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PBGC Projections: Multiemployer Program Remains in Dire Financial Condition

Single-Employer Program Shows Continued Improvement
For Immediate Release

WASHINGTON  –  The Pension Benefit Guaranty Corporation’s Multiemployer Insurance Program continues on the path to running out of money by the end of fiscal year 2025, according to findings in the FY 2018 Projections Report. The agency’s insurance program for multiemployer pensions covers over 10 million people.

PBGC’s Single-Employer Insurance Program, which covers about 26 million participants, continues to improve and last year emerged from a negative net position or “deficit” for the first time since 2001. Continued future improvement is expected but not assured, and the program remains vulnerable to an unexpected downturn in the economy.
As required by the Employee Retirement Income Security Act, the projections report is PBGC's annual actuarial evaluation of its future operations and financial status. The report provides a range of estimates of the future status of insured pension plans and their effect on PBGC's financial condition, based on hundreds of different economic scenarios.

Multiemployer Projections Show Need for Program Changes

Absent changes in law, the financial condition of PBGC’s Multiemployer Insurance Program will continue to worsen over the next 10 years. About 125 multiemployer plans covering 1.4 million people are expected to run out of money over the next 20 years. More and larger claims on the Multiemployer Program over the next few years will deplete program assets and lead to the program’s insolvency by the end of FY 2025.

Projections for FY 2028 show a wide range of potential outcomes, with an average projected negative net position of about $90 billion in future dollars ($66 billion in today’s dollars).
If the Multiemployer Program were to run out of money, current law would require PBGC to decrease guarantees to the amount that can be paid from Multiemployer Program premium income. This would result in reducing guarantees to a fraction of current values. PBGC’s guarantee is the amount of retirement benefits that PBGC insures for each participant, which is capped by law. 

The President’s FY 2020 Budget contains a proposal to shore up PBGC’s Multiemployer Program. The budget proposes to create a new variable rate premium and an exit premium for the Multiemployer Program. It would raise an additional $18 billion in premium revenue over the 10-year budget window. The proposal includes a provision allowing for a waiver of the additional premium if needed to avoid increasing the insolvency risk of the most troubled plans.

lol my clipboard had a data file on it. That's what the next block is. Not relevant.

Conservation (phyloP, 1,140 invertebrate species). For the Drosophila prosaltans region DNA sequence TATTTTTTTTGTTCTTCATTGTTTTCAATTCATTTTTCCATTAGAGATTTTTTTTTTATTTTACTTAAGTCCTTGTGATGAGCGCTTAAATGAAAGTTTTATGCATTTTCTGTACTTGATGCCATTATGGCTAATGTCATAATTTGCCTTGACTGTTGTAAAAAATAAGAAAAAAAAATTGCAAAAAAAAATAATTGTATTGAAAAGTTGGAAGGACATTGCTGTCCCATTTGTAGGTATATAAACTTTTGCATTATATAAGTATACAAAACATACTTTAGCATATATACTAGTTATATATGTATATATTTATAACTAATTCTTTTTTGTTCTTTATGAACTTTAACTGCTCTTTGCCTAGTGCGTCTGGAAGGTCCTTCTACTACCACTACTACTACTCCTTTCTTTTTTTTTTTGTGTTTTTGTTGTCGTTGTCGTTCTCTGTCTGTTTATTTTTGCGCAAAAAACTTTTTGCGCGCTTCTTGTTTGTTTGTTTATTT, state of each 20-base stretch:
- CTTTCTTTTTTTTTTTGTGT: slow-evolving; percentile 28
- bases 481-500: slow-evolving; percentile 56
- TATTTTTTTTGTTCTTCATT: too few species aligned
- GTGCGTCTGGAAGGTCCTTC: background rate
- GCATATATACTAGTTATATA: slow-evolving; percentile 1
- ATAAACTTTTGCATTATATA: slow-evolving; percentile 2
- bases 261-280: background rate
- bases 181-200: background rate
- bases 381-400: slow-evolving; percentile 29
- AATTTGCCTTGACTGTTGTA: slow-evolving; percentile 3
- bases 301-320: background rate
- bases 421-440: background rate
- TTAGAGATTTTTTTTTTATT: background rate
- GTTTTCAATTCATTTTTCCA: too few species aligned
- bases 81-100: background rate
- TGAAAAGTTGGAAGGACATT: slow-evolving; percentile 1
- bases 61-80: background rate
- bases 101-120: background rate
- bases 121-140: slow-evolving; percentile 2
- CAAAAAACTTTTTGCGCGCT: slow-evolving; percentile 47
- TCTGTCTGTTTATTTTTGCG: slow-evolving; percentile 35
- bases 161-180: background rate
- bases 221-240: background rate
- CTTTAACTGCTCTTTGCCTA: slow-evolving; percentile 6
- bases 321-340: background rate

Single-Employer Program Continues Improvement

PBGC’s projection for the Single-Employer Program shows that continued improvement is expected but with a wide range of potential outcomes. The Single-Employer Program remains exposed to a considerable amount of underfunding in plans sponsored by financially weak employers. Plans whose sponsors’ credit quality is below investment grade have unfunded liabilities of approximately $175 billion. 

The projected 10-year average net position has improved slightly compared to last year’s report but with little change in the variability. PBGC’s future financial condition is sensitive to economic conditions and thus we run our projections using a wide range of economic scenarios. The average projected net position for FY 2028 is a positive $37 billion in future dollars ($27 billion in today’s dollars). Projected improvements in the program’s financial position over the 10-year period are due to a general trend of better funding of pension plans and projected PBGC premiums exceeding projected claims. 

About PBGC:

PBGC protects the pension benefits of nearly 37 million Americans in private-sector pension plans. The agency operates two separate insurance programs — one covering pension plans sponsored by a single-employer and another covering multiemployer pension plans, which are sponsored by more than one employer and maintained under collective bargaining agreements. PBGC is currently responsible for the benefits of about 1.5 million people in failed pension plans. PBGC receives no taxpayer dollars. Its operations are financed by insurance premiums, investment income, and, for the Single-Employer Program, assets and recoveries from failed single-employer plans. For more information, visit

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